Galerie Michael is pleased to present a carefully curated selection of our most exclusive, museum quality works. As the year comes to a close, our team has chosen this select number of masterpieces—arranged by respective artists—to showcase the gallery’s “best ofs.” Galerie Michael is committed to providing our clients with fine art of the highest quality, and we invite you to admire this group of our most extraordinary compositions.

Le Pitre Rose, 1974 • Joan MIRÓ (1893-1983)

abstract shapes

Joan MIRÓ (1893-1983)
Le Pitre Rose, 1974

Color etching and aquatint with carborundumon Arches paper
Signed and numbered “4/50” in pencil
From the edition of 50 copies pulled on Arches paper, numbered and signed. Published by Maeght, Paris. Printed by Morsang, Paris.
54 x 37 1/2 in. (137.2 x 95.3 cm)
Framed dimensions: 70 1/2 x 52 1/2 in.


 I am neither a printmaker nor a painter, but someone who tries to express himself with all of the means he has available.

Le Pitre Rose (1974), or The Pink Clown, by master artist Joan Miró is an exceptional, large-scale work composed of a bold juxtaposition between powerful black lines and vibrant colors. The black lines that dominate the piece form relatively familiar shapes evocative of celestial and earthly figures. The most widely celebrated work from Miró’s vast oeuvre is that which features abstract shapes and forms—a unique style which characterizes the renowned artist’s legacy as an innovator and creator of new visual languages. Here, Miró includes various shapes reminiscent of stars, perhaps alluding to cosmic themes. However, the title of the piece is an obvious indication of its primary subject, a clown. While Miró’s work is not popularly associated with circus themes, he, like many of his contemporaries, was fascinated by the circus. Various members of the Paris avant-garde movement including Marc Chagall, Pablo Picasso and Henri Matisse, celebrated this whimsical form of entertainment in their work—often featuringtrapeze artists and clowns as symbols of themselves and their personal experiences.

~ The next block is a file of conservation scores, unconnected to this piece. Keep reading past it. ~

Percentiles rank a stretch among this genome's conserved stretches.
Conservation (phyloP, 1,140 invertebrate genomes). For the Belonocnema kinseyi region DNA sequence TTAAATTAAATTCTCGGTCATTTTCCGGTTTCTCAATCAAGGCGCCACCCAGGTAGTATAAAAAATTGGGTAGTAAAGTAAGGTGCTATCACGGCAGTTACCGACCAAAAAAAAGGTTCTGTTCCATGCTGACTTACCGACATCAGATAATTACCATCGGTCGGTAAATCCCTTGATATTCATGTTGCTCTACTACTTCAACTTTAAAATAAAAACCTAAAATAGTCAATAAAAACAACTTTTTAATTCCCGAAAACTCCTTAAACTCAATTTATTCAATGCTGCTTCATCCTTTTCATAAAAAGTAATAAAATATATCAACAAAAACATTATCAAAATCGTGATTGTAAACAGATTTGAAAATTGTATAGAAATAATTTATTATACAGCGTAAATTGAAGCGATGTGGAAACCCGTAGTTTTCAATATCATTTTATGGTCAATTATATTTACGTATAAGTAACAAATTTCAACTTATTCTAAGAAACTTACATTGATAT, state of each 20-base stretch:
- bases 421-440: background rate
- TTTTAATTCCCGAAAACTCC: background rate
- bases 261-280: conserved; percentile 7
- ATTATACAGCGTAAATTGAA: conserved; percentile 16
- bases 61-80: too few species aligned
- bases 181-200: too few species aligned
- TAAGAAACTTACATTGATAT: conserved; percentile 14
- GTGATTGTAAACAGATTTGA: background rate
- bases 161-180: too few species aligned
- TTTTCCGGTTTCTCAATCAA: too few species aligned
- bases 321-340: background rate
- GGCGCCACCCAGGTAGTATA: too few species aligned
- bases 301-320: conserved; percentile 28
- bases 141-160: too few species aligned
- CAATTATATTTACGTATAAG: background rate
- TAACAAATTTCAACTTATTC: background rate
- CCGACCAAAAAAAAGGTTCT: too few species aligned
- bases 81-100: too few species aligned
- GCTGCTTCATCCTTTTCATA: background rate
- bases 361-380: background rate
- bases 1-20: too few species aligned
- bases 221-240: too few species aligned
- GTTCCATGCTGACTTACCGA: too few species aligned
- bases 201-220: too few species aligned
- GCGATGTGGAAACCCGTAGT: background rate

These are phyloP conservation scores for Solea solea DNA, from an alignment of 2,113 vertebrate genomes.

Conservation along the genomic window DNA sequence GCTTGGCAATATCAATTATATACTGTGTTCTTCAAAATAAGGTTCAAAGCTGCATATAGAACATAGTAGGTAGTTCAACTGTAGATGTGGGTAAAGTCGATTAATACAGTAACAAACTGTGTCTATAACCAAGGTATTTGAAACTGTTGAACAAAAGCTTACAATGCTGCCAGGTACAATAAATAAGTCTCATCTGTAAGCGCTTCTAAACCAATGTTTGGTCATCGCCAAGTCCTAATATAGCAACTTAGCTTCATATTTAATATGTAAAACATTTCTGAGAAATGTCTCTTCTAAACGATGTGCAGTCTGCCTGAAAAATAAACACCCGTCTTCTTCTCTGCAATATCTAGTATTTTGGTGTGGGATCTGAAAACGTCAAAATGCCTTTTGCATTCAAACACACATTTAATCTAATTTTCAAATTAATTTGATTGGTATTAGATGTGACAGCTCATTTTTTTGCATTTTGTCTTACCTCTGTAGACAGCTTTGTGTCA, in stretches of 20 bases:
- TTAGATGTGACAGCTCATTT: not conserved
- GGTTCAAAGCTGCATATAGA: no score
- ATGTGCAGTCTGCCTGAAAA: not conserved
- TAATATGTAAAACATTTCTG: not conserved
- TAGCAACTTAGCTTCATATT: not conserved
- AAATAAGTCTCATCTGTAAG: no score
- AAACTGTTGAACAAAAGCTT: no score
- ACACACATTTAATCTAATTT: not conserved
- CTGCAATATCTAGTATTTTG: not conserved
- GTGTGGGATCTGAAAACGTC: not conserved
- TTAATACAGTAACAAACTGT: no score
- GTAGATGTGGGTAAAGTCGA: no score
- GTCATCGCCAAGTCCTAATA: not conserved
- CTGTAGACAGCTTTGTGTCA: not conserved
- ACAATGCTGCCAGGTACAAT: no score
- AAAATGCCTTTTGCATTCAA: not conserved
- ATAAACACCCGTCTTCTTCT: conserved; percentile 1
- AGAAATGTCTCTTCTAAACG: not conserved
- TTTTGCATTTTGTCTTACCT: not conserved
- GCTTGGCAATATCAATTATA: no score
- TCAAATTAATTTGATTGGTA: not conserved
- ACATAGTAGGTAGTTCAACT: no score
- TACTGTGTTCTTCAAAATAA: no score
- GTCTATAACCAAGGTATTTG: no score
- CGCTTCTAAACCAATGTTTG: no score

In The Pink Clown, Miró communicates his vision of a circus clown in a highly abstracted manner. His unique vision stands out among the circus scenes of his contemporaries, as he leaves much to be interpreted by viewers. Accordingly, Miró frequently described his circus images as dreamscapes and also emblems of his burgeoning relationship with the Surrealists. In many ways, The Pink Clown embodies a certain sense of humor with its wild splotches of color—canary yellow, candy apple red, azure, emerald green, royal purple and chestnut—which often overlap many times over. Despite their close proximity to one another, each color commands independence and dazzles viewers with its respective singularity, as well as in unison. The Pink Clown survives as a brilliant display of Miró’s unparalleled use of color, mastery of symbolism and newly acquired artistic dynamism during this period of his career. 

Centennaire pour L’Imprimerie Mourlot, 1953 • Joan MIRÓ (1893-1983)

miro. abstract.

Joan MIRÓ (1893-1983)
Centennaire pour L’Imprimerie Mourlot, 1953

Color lithograph on Arches wove paper
Signed and numbered “23/75” in pencil
Lithograph published for the centenary of the Impremerie Mourlot. From the edition of 75, signed and numbered. Printed and published by Mourlot, Paris.
Mourlot 190
19 7/8 x 26 inches (50.5 x 66 cm)